Ambulatory Surgical Centers

An Ambulatory Surgical Center is any distinct entity that operates exclusively for the purpose of providing surgical services to patients not requiring hospitalization in which the expected duration of services would not exceed 24 hours following an admission.

In the State of New Hampshire, Ambulatory Surgical Centers are also required to follow HE-P 812 Administrative Rules.


Getting Started

Before going any farther, make sure your organization has developed a site-specific Hazard Vulnerability Assessment. Use the hazards that make your facility most vulnerable to narrow in on important planning considerations.

The Wisconsin Department of Health Services has created a toolkit for Ambulatory Surgical Centers. If your facility does not already have a plan in place, this would be a good place to start. This toolkit offers an overview of the requirements for ASCs, as well as some sample templates that can be used in their planning efforts. In topic areas where there was not a tool or template readily available, the toolkit offers planning worksheets that feature a list of example questions to help facilities think through relevant issues that can help them draft their plans and policies.

Emergency Operations Plan

Every facility's Emergency Operations Plan (EOP) must be based on a documented facility-specific risk assessment, use an all-hazards approach, and must be updated at least annually.

The EOP must include strategies for addressing emergency events that are described in the risk assessment.

Ambulatory Surgical Center EOPs must also address the patient population, the type of services the facility has the ability to provide in an emergency, and the facility's Continuity of Operations Plan (including delegations of authority and succession plans.)

There must also be a documented process for cooperation and collaboration with local, state, and federal emergency preparedness officials' efforts to maintain an integrated response during a disaster or emergency situation. This process should also include documentation of the efforts of the ASC to contact these officials and its participation in collaborative and cooperative planning efforts.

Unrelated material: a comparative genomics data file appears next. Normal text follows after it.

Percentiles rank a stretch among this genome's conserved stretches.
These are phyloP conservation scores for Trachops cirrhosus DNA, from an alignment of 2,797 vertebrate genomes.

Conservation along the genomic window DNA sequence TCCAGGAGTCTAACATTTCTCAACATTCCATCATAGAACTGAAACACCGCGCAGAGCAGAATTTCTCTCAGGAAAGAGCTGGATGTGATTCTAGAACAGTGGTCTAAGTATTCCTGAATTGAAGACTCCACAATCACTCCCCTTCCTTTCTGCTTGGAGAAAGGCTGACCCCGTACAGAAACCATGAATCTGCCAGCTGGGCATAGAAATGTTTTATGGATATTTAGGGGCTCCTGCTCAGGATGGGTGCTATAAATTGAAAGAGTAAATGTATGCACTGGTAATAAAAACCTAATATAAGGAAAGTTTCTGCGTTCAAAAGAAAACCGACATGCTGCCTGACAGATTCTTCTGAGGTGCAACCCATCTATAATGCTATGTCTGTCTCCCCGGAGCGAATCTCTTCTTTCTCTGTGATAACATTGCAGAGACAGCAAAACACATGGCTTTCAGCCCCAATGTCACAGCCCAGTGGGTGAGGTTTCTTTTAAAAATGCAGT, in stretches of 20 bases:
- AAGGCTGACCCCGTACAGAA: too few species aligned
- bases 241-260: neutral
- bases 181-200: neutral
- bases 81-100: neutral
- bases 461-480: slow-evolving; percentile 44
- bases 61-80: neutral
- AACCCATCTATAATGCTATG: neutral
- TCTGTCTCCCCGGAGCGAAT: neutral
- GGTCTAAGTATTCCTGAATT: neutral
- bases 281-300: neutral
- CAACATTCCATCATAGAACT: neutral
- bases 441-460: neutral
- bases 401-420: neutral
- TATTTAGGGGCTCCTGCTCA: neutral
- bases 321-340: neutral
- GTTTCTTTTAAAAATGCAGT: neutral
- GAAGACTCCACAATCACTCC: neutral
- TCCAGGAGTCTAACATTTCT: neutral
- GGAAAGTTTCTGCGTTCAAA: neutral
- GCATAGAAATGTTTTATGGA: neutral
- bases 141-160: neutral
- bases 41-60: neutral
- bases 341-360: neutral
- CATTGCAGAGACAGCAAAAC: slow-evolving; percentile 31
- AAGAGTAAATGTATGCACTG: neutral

Policies and Procedures

Policies and procedures must be based on the emergency plan, risk assessment, and the communication plan for the Ambulatory Surgical Center, and they must be reviewed and updated annually.

Policies and procedures are required to address the following:

    • A system to track the location of on-duty staff and sheltered patients in the ASC's care during an emergency. If on-duty staff or sheltered patients are relocated during the emergency, the ASC must document the specific name and location of the receiving facility or other location.
    • Safe evacuation from the ASC, which includes consideration of care and treatment needs of evacuees, staff responsibilities, transportation, the identification of evacuation location(s), and primary and alternate means of communication with external sources of assistance.
    • A means to shelter in place for patients, staff, and volunteers who remain in the ASC.
    • A system of medical documentation that preserves patient information, protects confidentiality of patient information, and secures and maintains the availability of records.